BARl!: DIE GARTENLAUBE.
tain the claim of. the llbellants, s'sthe Hope was sailing under the and earning the' freight stipulated at the time of' her destruction. The libellants 6bJed to the sum of $950 allowed by the assessor as the value of the vessel. T·be testimony produced on this point ,before the asSessor accompanies his report. It is sufficient to remark,thltt the usual conflict upon the value of a lost vessel exists; the estimates on the One side and other varying from $750to i $2,600:' The assessor is a mati of large experience in such affairs, and no man in this state is better qualified to judge of sucb property. He 'has ,been a ship-master for many years, and of 'late a ship-broker and ma.rine insurance agent, and has had great experience as an average adjuster and appraiser of vessels. ' He stated to the court that he had had some acquaintance with vessels of the dElscription of the Hope and of their value. The court is satisfied with the value he has placed upon this vessel, and his report is therefore accepted and all objections are overruled.
THE BARK DIE GARTENLAUBE,
(District Oom't, S. D. NeAJJ York. October 15,1880.)
1. MARITIME LIEN-CLOTHING FURNISHED SEAMEN.
Clothing furnished seamen do not become a lien upon the veBsel, unless needed by the seamen, and essential to the prosecution of the voyage. 2.
WAGES-COLLUSION WITH MASTER TO CHEAT SEAMEN.
A party colluding with a master to cheat seamen out of a part of their wages, or to induce them to apply their wages in anticipation , of payment to any purpose, not shown to be for their own good, will receive no relief in a court of, admiralty.-[Ed.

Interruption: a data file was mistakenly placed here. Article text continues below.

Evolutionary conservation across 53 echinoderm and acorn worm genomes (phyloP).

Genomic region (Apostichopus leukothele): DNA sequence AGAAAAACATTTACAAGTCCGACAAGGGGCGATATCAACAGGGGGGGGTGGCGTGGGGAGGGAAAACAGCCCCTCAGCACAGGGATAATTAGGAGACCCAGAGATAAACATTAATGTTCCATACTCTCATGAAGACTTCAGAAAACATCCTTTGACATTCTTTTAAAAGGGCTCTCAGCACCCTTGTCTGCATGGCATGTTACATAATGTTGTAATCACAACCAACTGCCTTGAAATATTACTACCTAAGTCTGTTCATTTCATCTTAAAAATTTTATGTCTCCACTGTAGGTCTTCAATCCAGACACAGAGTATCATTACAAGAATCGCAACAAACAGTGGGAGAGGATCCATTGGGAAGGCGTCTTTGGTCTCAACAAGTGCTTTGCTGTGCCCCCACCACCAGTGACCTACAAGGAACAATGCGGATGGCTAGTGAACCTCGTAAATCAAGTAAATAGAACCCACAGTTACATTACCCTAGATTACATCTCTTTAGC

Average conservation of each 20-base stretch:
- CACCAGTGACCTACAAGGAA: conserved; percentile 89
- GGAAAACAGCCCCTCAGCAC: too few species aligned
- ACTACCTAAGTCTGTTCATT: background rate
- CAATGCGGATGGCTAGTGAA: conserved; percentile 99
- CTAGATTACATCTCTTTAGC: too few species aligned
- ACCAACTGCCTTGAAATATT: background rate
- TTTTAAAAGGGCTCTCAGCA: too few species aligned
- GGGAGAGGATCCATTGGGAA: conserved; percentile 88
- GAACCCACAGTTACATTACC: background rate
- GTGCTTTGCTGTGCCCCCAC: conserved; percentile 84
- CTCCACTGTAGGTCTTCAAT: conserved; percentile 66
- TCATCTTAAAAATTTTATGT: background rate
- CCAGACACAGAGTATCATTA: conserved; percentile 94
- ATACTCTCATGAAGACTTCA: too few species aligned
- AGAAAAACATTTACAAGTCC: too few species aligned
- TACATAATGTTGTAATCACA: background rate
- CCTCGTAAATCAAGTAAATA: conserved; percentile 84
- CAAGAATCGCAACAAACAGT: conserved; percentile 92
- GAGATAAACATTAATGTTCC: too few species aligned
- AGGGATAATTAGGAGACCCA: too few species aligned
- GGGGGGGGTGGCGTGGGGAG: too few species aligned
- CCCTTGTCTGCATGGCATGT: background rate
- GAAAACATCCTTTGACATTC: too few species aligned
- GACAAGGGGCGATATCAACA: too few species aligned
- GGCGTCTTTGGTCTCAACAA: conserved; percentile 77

In Admiralty. W. B. Beebe, for libellant. Hill, Wing rt Shoudy, for claimants.
CHOATE, D. J. This is a libel brought against a foreign vessel to recover the price of certain clothing furnished to two of the crew while the vessel was lying in this port. The libel alleges that the vessel was "in need of materials and supplies, whereupon the libellant, at the request of her master, did furnish to and for the said vessel wearing apparel for the ship's slop chest, and clothing and materials for her crew, amounting in value to $55.50, which sum said master promised and agreed to pay;" that they were "furnished on the credit of the vessel, and beoame a lien thereon." The testimony on the part of the libellant tends to show the following facts: The vessel was in Brooklyn, discharging or about to discharge her cargo, when the libellant, a clothier, sent a man whom he employed, among other things, for soliciting business, to the vessel. This man saw the captain, and asked him if he could supply the sailors with clothing. The captain said he could if he would allow him, the captain, 10 per cent., and the captain said that he could supply each of the men to the amount of $50; that they had been on board a good while, and had plenty of money coming to them. The man agreed to pay the captain 10 per cent., and the captain said he would be responsible for the bills. Thereupon the man went among the sailors and asked them if they wanted clothing. Two of them said they .did, but they had no money. The man went ,aft with them to the captain, who said theY could have it to the amount of $50 apiece. Then the tw.o sailors went with libellant's man to his store and selected clothing to the amount, together, of $55.50, which was sent the next day to the vessel and delivered to the captain,who gave it to the sailors. At the time of the delivery the captain promised to pay the bill when the cargo was out. The libellant called on the captain several times for payment, but was put off on the pretext that he had not received his freight. He also told the libellant that the vessel was coming over to New York, where he should charter her for Valparaiso. Finally, the captain said he would pay the bill if the libellant would allow him 30
'ROSENTHAL V.,BARK DIE GARTENLAtl'BE.